A human rights response to the global economic crisis

High Commissioner for Human Rights Navi Pillay told the Human Rights Council on 20 February that governments and the private sector should consider human rights in their responses to the current global economic and financial crises.

The Human Rights Council holds a special session on 20 February in Geneva to discuss “the impact of the global economic and financial crises on the universal realization and effective enjoyment of human rights - UN Photo/ Jean-Marc FerréThe Human Rights Council, meeting in a special session on 20 February in Geneva, discussed “the impact of the global economic and financial crises on the universal realization and effective enjoyment of human rights.”

“While it is imperative to respond to the current crises with a thorough review of the functioning of the international financial and monetary mechanisms, a human rights approach will contribute to making solutions more durable in the medium and long run,” said the High Commissioner in her address to the special session.

“Such an approach helps to identify the specific needs and entitlements of vulnerable groups and individuals, particularly women and children, migrants, refugees, indigenous peoples, minorities and persons with disabilities.

“They stand at the frontlines of hardship and are most likely to lose their jobs and access to social safety nets and services,” she added.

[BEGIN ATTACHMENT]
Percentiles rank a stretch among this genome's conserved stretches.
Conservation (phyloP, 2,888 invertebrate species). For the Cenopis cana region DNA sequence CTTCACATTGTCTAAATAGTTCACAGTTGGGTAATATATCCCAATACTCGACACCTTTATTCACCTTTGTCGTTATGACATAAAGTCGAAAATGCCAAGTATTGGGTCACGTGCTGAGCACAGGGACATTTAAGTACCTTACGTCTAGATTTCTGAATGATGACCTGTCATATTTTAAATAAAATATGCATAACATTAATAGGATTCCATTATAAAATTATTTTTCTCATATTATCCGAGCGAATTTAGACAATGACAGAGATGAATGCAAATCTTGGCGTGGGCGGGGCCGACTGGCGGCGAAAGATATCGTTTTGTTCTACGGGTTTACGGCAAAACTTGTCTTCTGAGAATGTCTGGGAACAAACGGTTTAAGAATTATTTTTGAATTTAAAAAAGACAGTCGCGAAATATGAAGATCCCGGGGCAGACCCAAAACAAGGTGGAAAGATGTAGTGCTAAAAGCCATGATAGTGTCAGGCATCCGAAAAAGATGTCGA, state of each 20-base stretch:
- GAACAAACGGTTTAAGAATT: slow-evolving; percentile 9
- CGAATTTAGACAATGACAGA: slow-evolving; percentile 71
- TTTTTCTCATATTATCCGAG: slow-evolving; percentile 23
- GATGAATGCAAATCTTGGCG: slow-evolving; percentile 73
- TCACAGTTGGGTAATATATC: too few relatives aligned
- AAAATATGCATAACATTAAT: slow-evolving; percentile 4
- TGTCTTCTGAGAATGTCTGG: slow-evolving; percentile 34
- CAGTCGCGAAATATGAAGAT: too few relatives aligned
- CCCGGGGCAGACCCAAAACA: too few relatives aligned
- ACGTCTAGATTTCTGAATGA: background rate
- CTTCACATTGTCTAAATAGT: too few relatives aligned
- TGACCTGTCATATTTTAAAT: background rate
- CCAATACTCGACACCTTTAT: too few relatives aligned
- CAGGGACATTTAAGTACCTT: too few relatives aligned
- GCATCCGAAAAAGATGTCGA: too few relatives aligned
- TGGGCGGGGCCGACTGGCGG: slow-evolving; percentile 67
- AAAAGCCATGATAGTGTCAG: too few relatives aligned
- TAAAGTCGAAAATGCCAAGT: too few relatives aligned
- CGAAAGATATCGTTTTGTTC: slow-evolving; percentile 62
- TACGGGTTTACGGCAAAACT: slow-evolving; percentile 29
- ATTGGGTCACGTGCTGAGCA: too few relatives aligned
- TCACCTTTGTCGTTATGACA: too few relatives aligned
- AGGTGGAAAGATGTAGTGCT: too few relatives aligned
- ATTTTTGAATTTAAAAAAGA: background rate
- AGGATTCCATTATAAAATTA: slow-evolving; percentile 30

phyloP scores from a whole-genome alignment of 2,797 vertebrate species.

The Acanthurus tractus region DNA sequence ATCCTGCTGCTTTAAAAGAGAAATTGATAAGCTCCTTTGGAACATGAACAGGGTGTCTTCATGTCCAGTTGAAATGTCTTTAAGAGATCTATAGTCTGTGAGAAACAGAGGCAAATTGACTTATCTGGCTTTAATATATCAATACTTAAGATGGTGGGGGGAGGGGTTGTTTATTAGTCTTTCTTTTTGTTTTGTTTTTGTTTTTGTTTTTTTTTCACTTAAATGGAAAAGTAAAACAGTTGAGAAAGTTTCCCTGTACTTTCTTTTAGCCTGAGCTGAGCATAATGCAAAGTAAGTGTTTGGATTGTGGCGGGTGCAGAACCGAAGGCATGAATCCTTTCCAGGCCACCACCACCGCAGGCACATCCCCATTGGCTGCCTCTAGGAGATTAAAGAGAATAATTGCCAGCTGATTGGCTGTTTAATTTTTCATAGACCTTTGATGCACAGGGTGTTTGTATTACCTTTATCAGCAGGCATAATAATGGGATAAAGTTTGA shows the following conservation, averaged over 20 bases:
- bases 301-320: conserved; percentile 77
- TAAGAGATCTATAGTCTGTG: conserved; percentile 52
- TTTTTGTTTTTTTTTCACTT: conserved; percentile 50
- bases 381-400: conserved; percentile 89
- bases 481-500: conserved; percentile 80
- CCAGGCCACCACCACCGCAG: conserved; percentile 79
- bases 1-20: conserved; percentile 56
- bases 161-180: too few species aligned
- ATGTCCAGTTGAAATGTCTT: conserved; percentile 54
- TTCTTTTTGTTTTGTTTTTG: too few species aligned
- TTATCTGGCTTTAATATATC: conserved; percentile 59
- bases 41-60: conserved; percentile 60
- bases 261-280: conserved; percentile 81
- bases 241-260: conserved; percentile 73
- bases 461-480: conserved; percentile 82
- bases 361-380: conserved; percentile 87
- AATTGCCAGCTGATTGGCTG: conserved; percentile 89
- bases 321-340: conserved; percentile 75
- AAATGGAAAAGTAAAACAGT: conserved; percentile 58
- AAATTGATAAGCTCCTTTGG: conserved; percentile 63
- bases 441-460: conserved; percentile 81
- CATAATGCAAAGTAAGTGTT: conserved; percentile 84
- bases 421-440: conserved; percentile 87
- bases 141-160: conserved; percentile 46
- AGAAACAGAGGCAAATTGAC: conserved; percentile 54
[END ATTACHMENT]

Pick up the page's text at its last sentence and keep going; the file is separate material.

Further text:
The special session took place following a request by Brazil and Egypt, the latter on behalf of the African Group.

“The holding of this session, I believe, is an important sign from the Human Rights Council that it should and can address all emerging challenges which have implications for human rights,” said President of the Human Rights Council Martin Uhomoibhi.

He said the special session would “send out a strong message that human rights should not be overlooked or allowed to be drowned out by the current financial crisis that is affecting all our lives.”

The High Commissioner underlined the importance of a human rights framework to counter the negative effects of the financial crisis at the national, regional and international levels.

“Indeed, states are not relieved of their human rights obligations in times of crisis,” she said. Pillay also pointed out that “private actors, including financial institutions, have a responsibility to ensure that their operations do not violate human rights.”

The human rights chief underscored that the Millennium Development Goals should not become casualties of the crises. “Now, more than ever, there is a need for a holistic, integrated human rights approach to development strategies,” she said.

The High Commissioner emphasized that the UN human rights system, such as the human rights treaty bodies and the Human Rights Council, through the Universal Periodic Review process and its independent experts, could support national efforts to monitor the human rights impact of the current crises.

This is the tenth special session of the Human Rights Council. Its previous special sessions concerned Lebanon, Darfur, Myanmar, the global food crisis, the Democratic Republic of the Congo and the Occupied Palestinian Territory.

February 2009